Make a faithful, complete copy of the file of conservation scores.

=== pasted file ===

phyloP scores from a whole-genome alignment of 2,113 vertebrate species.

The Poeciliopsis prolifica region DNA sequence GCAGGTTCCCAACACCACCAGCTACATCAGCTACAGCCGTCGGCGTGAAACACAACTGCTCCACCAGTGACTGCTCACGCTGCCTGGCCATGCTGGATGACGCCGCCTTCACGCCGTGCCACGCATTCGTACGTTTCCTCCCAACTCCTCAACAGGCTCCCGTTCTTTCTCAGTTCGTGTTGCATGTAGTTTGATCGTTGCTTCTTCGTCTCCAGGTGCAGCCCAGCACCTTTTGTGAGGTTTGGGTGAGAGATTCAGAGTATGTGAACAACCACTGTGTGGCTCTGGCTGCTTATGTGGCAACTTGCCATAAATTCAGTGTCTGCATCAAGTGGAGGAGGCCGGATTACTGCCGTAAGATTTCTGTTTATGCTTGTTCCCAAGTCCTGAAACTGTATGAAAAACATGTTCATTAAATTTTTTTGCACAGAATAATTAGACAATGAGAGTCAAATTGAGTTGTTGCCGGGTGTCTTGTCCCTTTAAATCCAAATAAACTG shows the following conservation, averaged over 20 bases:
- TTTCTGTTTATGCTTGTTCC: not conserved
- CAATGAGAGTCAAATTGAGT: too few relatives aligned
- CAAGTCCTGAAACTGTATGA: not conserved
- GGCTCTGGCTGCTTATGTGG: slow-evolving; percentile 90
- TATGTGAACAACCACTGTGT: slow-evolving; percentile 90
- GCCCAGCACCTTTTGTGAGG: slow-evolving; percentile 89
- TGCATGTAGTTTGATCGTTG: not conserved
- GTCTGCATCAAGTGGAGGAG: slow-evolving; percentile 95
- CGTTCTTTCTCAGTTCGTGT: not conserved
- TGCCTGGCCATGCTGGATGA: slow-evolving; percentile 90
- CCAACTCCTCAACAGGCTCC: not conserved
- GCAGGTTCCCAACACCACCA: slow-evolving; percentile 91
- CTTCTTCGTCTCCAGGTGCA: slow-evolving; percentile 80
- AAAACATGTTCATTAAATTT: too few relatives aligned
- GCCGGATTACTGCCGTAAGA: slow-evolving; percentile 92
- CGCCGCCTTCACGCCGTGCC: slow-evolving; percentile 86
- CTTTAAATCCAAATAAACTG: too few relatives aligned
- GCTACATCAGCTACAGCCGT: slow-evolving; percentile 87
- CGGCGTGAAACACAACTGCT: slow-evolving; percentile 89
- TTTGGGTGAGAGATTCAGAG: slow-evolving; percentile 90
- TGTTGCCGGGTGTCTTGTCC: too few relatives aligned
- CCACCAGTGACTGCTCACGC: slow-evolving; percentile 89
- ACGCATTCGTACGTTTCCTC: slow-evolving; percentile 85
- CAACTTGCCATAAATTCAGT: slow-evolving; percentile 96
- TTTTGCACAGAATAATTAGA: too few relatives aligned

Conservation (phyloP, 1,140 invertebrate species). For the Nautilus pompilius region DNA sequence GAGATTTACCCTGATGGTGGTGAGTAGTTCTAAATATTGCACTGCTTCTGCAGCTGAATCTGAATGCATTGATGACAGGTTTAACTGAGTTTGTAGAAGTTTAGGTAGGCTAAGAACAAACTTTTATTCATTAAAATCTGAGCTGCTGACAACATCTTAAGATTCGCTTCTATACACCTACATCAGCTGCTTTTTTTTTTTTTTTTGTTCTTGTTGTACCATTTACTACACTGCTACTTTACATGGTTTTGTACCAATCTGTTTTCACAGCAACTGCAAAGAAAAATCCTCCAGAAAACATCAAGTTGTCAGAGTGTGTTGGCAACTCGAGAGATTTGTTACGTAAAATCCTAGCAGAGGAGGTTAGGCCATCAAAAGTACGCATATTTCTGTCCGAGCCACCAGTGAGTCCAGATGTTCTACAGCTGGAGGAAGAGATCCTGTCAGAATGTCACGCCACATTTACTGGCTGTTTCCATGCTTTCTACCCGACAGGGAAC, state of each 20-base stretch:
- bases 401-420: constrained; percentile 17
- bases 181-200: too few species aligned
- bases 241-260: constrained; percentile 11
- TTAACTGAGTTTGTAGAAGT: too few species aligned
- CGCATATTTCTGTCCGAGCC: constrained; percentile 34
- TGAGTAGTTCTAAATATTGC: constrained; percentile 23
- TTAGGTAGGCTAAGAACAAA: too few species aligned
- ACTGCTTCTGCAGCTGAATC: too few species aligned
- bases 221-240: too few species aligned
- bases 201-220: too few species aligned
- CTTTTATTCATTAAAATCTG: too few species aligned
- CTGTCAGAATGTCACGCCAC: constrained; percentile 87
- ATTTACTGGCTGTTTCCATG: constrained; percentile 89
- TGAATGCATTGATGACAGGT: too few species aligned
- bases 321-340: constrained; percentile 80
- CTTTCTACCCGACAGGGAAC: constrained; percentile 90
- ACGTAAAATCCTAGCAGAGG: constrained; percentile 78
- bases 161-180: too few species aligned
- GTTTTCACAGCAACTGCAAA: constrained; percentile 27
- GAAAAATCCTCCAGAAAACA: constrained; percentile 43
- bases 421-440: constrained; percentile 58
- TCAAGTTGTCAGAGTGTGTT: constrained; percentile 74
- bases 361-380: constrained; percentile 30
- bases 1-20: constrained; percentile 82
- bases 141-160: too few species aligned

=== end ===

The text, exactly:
phyloP scores from a whole-genome alignment of 2,113 vertebrate species.

The Poeciliopsis prolifica region DNA sequence GCAGGTTCCCAACACCACCAGCTACATCAGCTACAGCCGTCGGCGTGAAACACAACTGCTCCACCAGTGACTGCTCACGCTGCCTGGCCATGCTGGATGACGCCGCCTTCACGCCGTGCCACGCATTCGTACGTTTCCTCCCAACTCCTCAACAGGCTCCCGTTCTTTCTCAGTTCGTGTTGCATGTAGTTTGATCGTTGCTTCTTCGTCTCCAGGTGCAGCCCAGCACCTTTTGTGAGGTTTGGGTGAGAGATTCAGAGTATGTGAACAACCACTGTGTGGCTCTGGCTGCTTATGTGGCAACTTGCCATAAATTCAGTGTCTGCATCAAGTGGAGGAGGCCGGATTACTGCCGTAAGATTTCTGTTTATGCTTGTTCCCAAGTCCTGAAACTGTATGAAAAACATGTTCATTAAATTTTTTTGCACAGAATAATTAGACAATGAGAGTCAAATTGAGTTGTTGCCGGGTGTCTTGTCCCTTTAAATCCAAATAAACTG shows the following conservation, averaged over 20 bases:
- TTTCTGTTTATGCTTGTTCC: not conserved
- CAATGAGAGTCAAATTGAGT: too few relatives aligned
- CAAGTCCTGAAACTGTATGA: not conserved
- GGCTCTGGCTGCTTATGTGG: slow-evolving; percentile 90
- TATGTGAACAACCACTGTGT: slow-evolving; percentile 90
- GCCCAGCACCTTTTGTGAGG: slow-evolving; percentile 89
- TGCATGTAGTTTGATCGTTG: not conserved
- GTCTGCATCAAGTGGAGGAG: slow-evolving; percentile 95
- CGTTCTTTCTCAGTTCGTGT: not conserved
- TGCCTGGCCATGCTGGATGA: slow-evolving; percentile 90
- CCAACTCCTCAACAGGCTCC: not conserved
- GCAGGTTCCCAACACCACCA: slow-evolving; percentile 91
- CTTCTTCGTCTCCAGGTGCA: slow-evolving; percentile 80
- AAAACATGTTCATTAAATTT: too few relatives aligned
- GCCGGATTACTGCCGTAAGA: slow-evolving; percentile 92
- CGCCGCCTTCACGCCGTGCC: slow-evolving; percentile 86
- CTTTAAATCCAAATAAACTG: too few relatives aligned
- GCTACATCAGCTACAGCCGT: slow-evolving; percentile 87
- CGGCGTGAAACACAACTGCT: slow-evolving; percentile 89
- TTTGGGTGAGAGATTCAGAG: slow-evolving; percentile 90
- TGTTGCCGGGTGTCTTGTCC: too few relatives aligned
- CCACCAGTGACTGCTCACGC: slow-evolving; percentile 89
- ACGCATTCGTACGTTTCCTC: slow-evolving; percentile 85
- CAACTTGCCATAAATTCAGT: slow-evolving; percentile 96
- TTTTGCACAGAATAATTAGA: too few relatives aligned

Conservation (phyloP, 1,140 invertebrate species). For the Nautilus pompilius region DNA sequence GAGATTTACCCTGATGGTGGTGAGTAGTTCTAAATATTGCACTGCTTCTGCAGCTGAATCTGAATGCATTGATGACAGGTTTAACTGAGTTTGTAGAAGTTTAGGTAGGCTAAGAACAAACTTTTATTCATTAAAATCTGAGCTGCTGACAACATCTTAAGATTCGCTTCTATACACCTACATCAGCTGCTTTTTTTTTTTTTTTTGTTCTTGTTGTACCATTTACTACACTGCTACTTTACATGGTTTTGTACCAATCTGTTTTCACAGCAACTGCAAAGAAAAATCCTCCAGAAAACATCAAGTTGTCAGAGTGTGTTGGCAACTCGAGAGATTTGTTACGTAAAATCCTAGCAGAGGAGGTTAGGCCATCAAAAGTACGCATATTTCTGTCCGAGCCACCAGTGAGTCCAGATGTTCTACAGCTGGAGGAAGAGATCCTGTCAGAATGTCACGCCACATTTACTGGCTGTTTCCATGCTTTCTACCCGACAGGGAAC, state of each 20-base stretch:
- bases 401-420: constrained; percentile 17
- bases 181-200: too few species aligned
- bases 241-260: constrained; percentile 11
- TTAACTGAGTTTGTAGAAGT: too few species aligned
- CGCATATTTCTGTCCGAGCC: constrained; percentile 34
- TGAGTAGTTCTAAATATTGC: constrained; percentile 23
- TTAGGTAGGCTAAGAACAAA: too few species aligned
- ACTGCTTCTGCAGCTGAATC: too few species aligned
- bases 221-240: too few species aligned
- bases 201-220: too few species aligned
- CTTTTATTCATTAAAATCTG: too few species aligned
- CTGTCAGAATGTCACGCCAC: constrained; percentile 87
- ATTTACTGGCTGTTTCCATG: constrained; percentile 89
- TGAATGCATTGATGACAGGT: too few species aligned
- bases 321-340: constrained; percentile 80
- CTTTCTACCCGACAGGGAAC: constrained; percentile 90
- ACGTAAAATCCTAGCAGAGG: constrained; percentile 78
- bases 161-180: too few species aligned
- GTTTTCACAGCAACTGCAAA: constrained; percentile 27
- GAAAAATCCTCCAGAAAACA: constrained; percentile 43
- bases 421-440: constrained; percentile 58
- TCAAGTTGTCAGAGTGTGTT: constrained; percentile 74
- bases 361-380: constrained; percentile 30
- bases 1-20: constrained; percentile 82
- bases 141-160: too few species aligned